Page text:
When the ancient Polynesians invented surfing, they often used a paddle to help them navigate. Fast-forward a few millennia, and Stand-Up Paddleboarding, or SUP, finds itself trendy again. Part of its increasing popularity is that standing upright allows surfers to spot waves more easily and thus catch more of them, multiplying the fun factor. Paddling back to the wave becomes less of a strain as well. The ability to cruise along on flat inland water, surveying the sights, is another advantage. Finally, its a good core workout. If youre sold on the idea, schedule an intro SUP lesson, free with board and paddle rental, and you may find yourself riding the waves like a Polynesian king.More
In the past 30 years, light artists have reimagined an art form that has always had the ability to turn the night sky, or a simple window, into luminescence. Last fall, the Yerba Buena Center for the Arts turned its southern glass wall into a parade of sound-sensing lights, Lightswarm, that changes with the movements of nearby people and things. Future Cities Lab, the San Francisco design company behind Lightswarm, has originated another notable light sculpture. Located by the YBCA's steps at 701 Mission, Murmur Wall will light up in arresting ways as it incorporates local trending search engine results and social media postings. Onlookers can offer their own contributions, which will feed into the Murmur Wall's data stream and light up the sculpture. What's trending in San Francisco? If you're walking by the YBCA, you can see firsthand — at least through light patterns that reflect the city's volatile internet habits.
Murmur Wall debuts Thursday at 6 p.m. and continues through May 31, 2017, at Yerba Buena Center for the Arts, 701 Mission St., S.F. Free; 415-978-2700 or ybca.org. More
Once famous throughout the league as a haven for misfits and rejects looking to resurrect their careers, the Raiders have for the last decade or more made an art from out of epically wrong personnel decisions.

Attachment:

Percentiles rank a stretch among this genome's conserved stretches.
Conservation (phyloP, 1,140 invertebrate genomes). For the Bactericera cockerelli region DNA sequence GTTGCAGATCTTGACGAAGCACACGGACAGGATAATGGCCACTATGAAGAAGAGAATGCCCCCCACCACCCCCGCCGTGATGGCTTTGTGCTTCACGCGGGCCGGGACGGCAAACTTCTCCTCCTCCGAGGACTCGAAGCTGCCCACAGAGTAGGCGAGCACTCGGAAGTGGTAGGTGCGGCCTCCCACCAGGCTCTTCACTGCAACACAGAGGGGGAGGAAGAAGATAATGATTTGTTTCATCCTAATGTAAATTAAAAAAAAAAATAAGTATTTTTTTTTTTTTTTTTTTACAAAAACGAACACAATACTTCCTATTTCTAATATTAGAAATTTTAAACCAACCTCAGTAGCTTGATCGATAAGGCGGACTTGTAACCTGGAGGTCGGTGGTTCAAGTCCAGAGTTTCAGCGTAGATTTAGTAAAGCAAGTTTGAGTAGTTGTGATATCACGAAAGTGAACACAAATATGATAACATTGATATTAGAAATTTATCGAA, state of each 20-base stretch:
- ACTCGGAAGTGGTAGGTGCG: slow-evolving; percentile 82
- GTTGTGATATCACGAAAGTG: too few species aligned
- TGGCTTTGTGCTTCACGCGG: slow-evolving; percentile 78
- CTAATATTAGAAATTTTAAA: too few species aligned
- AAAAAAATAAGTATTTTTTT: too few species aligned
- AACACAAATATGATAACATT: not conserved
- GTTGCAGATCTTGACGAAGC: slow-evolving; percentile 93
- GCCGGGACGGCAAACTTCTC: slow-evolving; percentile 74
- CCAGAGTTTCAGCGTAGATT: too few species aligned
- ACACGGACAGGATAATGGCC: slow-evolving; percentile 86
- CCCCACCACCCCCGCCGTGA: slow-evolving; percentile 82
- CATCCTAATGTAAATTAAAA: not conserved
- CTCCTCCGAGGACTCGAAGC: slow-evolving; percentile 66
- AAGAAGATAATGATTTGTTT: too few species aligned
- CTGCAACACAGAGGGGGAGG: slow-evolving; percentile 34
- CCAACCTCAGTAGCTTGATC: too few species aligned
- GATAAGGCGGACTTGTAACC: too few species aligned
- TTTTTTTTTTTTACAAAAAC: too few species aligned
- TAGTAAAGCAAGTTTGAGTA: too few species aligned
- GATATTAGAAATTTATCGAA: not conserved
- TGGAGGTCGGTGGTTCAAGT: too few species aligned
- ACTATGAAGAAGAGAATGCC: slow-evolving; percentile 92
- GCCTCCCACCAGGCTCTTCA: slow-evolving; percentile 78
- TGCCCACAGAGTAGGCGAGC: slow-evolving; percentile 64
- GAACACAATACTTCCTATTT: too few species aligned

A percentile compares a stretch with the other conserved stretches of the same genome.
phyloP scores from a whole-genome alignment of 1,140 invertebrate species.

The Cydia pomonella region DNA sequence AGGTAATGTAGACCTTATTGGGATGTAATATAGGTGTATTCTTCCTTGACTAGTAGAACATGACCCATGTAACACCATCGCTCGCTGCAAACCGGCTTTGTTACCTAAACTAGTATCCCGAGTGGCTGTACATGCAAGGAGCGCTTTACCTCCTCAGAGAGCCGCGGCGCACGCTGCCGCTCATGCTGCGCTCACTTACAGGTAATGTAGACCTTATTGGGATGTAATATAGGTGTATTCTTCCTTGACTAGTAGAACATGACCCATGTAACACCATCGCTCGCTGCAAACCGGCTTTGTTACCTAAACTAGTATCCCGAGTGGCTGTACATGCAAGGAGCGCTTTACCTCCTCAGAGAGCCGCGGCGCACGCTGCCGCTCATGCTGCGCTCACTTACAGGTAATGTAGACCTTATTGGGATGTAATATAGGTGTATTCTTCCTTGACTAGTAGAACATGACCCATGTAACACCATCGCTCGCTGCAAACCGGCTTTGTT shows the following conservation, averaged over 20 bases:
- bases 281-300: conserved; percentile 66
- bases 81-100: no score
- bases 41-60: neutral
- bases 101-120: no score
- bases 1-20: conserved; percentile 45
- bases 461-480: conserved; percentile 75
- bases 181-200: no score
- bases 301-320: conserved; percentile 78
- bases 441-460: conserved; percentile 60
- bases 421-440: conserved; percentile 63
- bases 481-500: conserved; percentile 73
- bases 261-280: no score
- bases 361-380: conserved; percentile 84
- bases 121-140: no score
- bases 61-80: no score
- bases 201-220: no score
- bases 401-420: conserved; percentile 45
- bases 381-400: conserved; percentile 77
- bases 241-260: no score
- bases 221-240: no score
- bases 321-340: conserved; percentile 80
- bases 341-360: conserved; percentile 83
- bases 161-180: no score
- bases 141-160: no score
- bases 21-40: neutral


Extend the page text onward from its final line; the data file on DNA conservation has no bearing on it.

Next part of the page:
The opening lines -- pious Victorian talk about rain -- were lifted whole from Ibsen's Ghosts, which the Berkeley Rep mounted in February. For his "penny dreadful" about a werewolf, an amateur Egyptologist, and a mysterious dead wife named Irma Vep, Charles Ludlam also borrowed from Oscar Wilde and Wuthering Heights and just about any Victorian source held in reverence by your average Berkeley Rep subscriber. The result is a near-indestructible camp script: I doubt it's possible to perform a bad Irma Vep. New York actors Arnie Burton and Erik Steele do strong work here, rotating in and out of eight roles. The chirpily optimistic Lady Enid (Burton) marries Lord Edgar Hillcrest (Steele) and comes to his manor with no notion of why things look so glum. But soon the snobbish maid Jane Twisden (Steele) and the wretchedly hairy manservant Nicodemus Underwood (Burton) lead Lady Enid to a horrific discovery. Les Waters directs the show cleanly but with no innovation; a production at the New Conservatory two years ago was funnier and more inventive. (The sound of ripping Velcro whenever the New Conservatory actors disappeared to change costumes still makes me laugh to remember.) The Lady Enid-Lord Edgar scenes are somehow more solid than the banter between Jane and Nicodemus, but Lord Edgar's trip to Egypt in Act 2 would be hard to improve on. Burton is particularly good as the blasé, opinionated, and highly homosexual Egyptian guide, Alcazar, who smokes a cigarette even inside an ancient tomb. There's been no lack of Irma Veps in San Francisco during the last five years, so I suspect Berkeley Rep mounted this one mainly to follow up Ghosts -- which isn't a bad joke in itself.
Sub Pop recording artists 'clipping.' brought their brand of noise-driven experimental hip hop to the closing night of 2016's San Francisco Electronic Music Fest this past Sunday. The packed Brava Theater hosted an initially seated crowd that ended the night jumping and dancing against the front of the stage. The trio performed a set focused on their recently released Sci-Fi Horror concept album, 'Splendor & Misery', then delved into their dancier and more aggressive back catalogue, and recent single 'Wriggle'.
Opening performances included local experimental electronic duo 'Tujurikkuja' and computer music artist 'Madalyn Merkey.'"